How to Decode Egg Cartons

All those new kinds of eggs for sale…how to choose?   Here’s a short guide to some of the most common label claims:
“Cage Free,” “Free Range” or “Free Roaming.” None of these terms are currently regulated by the U.S. government, although there are some third-party verification programs. Nevertheless, “free range” usually means the laying hens are raised in large flocks in big open warehouses rather than in stacked cages. They can walk around, flap their wings and preen their feathers a little. “Cage-free” does not mean outdoor access. “Free-range” implies some outdoor access, although it is probably very limited, and on dirt or concrete rather than pasture.

“Certified Humane.” Humane Farm Animal Care operates a certification program specifying that laying hens are uncaged, with access to perches, nest boxes and dust-bathing areas. There are stocking-density maximums but outdoor access is not required. Debeaking is allowed; starvation to induce molting is prohibited.
“Certified Organic.” Production methods must comply with the USDA National Organic Program, including organic, vegetarian feed, no use of antibiotics and no cages. Debeaking and forced molting by starvation are allowed. Organic standards require producers to “maintain livestock living conditions which accommodate the health and natural behavior of the animals.” How much access to the outdoors this requires for chickens is still being hotly debated. At this time, on large organic chicken farms, it may mean nothing more than a small door opening onto a concrete yard.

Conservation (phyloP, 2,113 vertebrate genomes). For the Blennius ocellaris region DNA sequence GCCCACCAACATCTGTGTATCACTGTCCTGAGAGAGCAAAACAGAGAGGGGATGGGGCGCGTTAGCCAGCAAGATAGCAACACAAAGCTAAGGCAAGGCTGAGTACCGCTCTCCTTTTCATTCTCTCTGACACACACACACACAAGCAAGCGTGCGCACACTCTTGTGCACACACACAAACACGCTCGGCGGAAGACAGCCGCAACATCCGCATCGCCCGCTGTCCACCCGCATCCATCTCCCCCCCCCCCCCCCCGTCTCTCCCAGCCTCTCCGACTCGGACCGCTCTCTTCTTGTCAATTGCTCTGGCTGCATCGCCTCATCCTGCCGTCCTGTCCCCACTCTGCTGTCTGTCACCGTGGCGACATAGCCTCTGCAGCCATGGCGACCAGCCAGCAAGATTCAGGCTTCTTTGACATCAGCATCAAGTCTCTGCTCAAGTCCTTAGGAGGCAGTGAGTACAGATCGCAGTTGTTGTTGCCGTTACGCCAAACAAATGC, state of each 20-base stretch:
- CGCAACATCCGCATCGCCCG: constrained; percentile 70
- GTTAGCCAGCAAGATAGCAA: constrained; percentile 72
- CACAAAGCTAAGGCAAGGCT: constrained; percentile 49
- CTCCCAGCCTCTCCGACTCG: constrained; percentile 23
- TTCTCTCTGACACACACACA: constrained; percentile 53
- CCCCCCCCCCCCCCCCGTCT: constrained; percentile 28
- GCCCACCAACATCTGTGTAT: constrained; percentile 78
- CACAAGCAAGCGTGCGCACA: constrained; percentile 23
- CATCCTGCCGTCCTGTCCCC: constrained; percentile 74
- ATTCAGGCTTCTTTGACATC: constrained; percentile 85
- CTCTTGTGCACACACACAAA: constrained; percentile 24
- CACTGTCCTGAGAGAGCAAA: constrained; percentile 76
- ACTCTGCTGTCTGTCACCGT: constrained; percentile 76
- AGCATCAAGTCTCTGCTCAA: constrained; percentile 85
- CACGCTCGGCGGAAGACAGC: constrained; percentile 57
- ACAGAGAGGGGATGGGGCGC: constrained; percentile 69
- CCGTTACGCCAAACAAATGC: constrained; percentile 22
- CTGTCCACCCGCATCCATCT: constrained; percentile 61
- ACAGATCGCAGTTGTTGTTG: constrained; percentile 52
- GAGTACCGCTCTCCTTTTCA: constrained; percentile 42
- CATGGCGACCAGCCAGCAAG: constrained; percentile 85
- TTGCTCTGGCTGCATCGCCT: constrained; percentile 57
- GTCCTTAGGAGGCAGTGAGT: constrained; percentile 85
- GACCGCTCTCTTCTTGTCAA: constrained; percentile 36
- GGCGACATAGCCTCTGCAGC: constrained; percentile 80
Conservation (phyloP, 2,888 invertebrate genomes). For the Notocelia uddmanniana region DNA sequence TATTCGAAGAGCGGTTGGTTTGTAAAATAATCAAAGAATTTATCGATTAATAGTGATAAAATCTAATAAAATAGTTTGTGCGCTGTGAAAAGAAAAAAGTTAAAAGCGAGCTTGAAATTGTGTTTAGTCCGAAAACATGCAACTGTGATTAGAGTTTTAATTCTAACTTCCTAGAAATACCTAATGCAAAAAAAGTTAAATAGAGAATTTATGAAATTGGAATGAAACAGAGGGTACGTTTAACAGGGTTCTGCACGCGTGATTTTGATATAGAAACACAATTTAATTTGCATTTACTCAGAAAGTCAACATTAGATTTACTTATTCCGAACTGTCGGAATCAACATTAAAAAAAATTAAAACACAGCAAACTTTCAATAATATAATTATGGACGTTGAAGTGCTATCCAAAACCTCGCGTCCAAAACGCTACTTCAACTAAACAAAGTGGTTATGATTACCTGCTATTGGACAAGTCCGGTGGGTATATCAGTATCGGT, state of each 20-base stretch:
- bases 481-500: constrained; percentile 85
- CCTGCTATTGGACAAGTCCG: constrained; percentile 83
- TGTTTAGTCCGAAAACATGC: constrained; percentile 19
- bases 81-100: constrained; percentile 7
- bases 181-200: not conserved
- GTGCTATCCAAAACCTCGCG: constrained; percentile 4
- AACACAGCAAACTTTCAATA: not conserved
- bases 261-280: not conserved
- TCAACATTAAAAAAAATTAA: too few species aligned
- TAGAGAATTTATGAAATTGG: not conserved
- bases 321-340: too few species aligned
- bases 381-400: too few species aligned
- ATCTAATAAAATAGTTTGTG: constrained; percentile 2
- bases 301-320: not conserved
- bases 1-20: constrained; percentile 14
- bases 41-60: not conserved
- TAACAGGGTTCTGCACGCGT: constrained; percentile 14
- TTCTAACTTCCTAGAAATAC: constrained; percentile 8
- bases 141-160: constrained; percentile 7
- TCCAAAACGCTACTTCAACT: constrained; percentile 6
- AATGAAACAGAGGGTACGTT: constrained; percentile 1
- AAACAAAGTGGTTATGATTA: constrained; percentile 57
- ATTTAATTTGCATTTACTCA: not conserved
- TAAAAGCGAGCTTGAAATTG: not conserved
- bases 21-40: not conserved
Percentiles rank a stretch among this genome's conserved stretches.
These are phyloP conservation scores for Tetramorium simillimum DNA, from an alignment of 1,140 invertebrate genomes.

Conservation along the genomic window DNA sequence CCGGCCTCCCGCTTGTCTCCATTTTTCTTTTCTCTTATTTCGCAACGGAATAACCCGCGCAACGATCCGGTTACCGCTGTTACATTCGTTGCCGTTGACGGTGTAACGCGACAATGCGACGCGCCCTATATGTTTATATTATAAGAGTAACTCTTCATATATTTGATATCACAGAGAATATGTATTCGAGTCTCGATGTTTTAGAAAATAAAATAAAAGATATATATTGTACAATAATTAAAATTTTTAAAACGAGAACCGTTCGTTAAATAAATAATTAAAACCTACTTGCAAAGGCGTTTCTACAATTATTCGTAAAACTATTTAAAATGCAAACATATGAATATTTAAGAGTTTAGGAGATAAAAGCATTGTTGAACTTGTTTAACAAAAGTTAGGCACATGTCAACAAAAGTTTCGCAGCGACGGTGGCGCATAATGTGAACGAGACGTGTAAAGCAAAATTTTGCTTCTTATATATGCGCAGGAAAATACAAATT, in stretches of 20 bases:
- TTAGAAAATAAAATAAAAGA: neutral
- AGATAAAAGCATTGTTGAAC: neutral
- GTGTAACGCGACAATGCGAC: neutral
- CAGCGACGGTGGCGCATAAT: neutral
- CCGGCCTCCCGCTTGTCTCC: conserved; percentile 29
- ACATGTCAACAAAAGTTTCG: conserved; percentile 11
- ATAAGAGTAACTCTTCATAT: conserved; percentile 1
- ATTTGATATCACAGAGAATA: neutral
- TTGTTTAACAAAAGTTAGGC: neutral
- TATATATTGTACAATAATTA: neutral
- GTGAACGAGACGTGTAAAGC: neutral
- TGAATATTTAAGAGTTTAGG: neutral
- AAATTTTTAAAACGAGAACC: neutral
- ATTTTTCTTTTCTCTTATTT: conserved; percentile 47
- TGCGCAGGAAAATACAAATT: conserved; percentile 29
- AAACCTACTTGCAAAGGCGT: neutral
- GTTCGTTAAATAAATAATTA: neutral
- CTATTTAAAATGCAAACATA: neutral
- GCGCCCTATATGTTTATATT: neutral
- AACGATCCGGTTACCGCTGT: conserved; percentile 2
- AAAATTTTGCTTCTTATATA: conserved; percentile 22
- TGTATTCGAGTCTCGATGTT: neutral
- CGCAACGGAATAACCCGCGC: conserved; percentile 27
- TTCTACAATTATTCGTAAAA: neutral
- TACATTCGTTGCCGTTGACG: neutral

“Omega 3.” All eggs contain small amounts of omega-3 fatty acids, thought to be beneficial to human health. Omega-3 levels in eggs can be raised by supplementing the birds’ diet with things such as fish oil, flax seed or alfalfa meal (or by simply allowing the birds to forage on lawn or pasture).
–as found in “Grit’s Guide to Backyard Chickens” and online at “Mother Earth News” (exact wording in both publications, not sure who copied who!)